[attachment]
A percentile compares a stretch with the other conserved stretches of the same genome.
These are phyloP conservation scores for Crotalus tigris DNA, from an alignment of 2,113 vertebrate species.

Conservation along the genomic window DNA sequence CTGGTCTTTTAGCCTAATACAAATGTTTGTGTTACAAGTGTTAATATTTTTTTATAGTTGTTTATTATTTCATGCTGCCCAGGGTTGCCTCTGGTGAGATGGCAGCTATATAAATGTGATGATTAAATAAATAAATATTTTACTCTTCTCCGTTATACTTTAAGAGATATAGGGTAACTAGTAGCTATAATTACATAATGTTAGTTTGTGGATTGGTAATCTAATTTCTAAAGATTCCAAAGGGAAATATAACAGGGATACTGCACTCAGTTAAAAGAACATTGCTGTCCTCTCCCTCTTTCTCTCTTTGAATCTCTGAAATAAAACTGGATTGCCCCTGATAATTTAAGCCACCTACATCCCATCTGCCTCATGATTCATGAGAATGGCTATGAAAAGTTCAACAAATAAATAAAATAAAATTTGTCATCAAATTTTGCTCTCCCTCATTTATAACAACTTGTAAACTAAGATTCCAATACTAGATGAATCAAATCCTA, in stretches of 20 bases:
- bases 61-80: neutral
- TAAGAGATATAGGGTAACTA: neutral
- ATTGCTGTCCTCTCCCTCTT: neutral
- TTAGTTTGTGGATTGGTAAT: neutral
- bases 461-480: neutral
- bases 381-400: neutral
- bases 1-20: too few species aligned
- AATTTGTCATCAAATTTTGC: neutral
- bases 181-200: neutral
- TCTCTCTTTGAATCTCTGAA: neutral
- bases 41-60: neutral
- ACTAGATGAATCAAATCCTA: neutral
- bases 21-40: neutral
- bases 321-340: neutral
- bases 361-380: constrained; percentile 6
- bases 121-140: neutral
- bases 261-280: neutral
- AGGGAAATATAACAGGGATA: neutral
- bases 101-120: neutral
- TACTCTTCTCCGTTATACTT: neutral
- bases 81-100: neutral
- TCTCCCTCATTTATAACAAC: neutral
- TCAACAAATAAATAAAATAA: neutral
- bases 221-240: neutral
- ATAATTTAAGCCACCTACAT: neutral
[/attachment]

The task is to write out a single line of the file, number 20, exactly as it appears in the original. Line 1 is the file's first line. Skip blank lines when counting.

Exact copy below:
- bases 261-280: neutral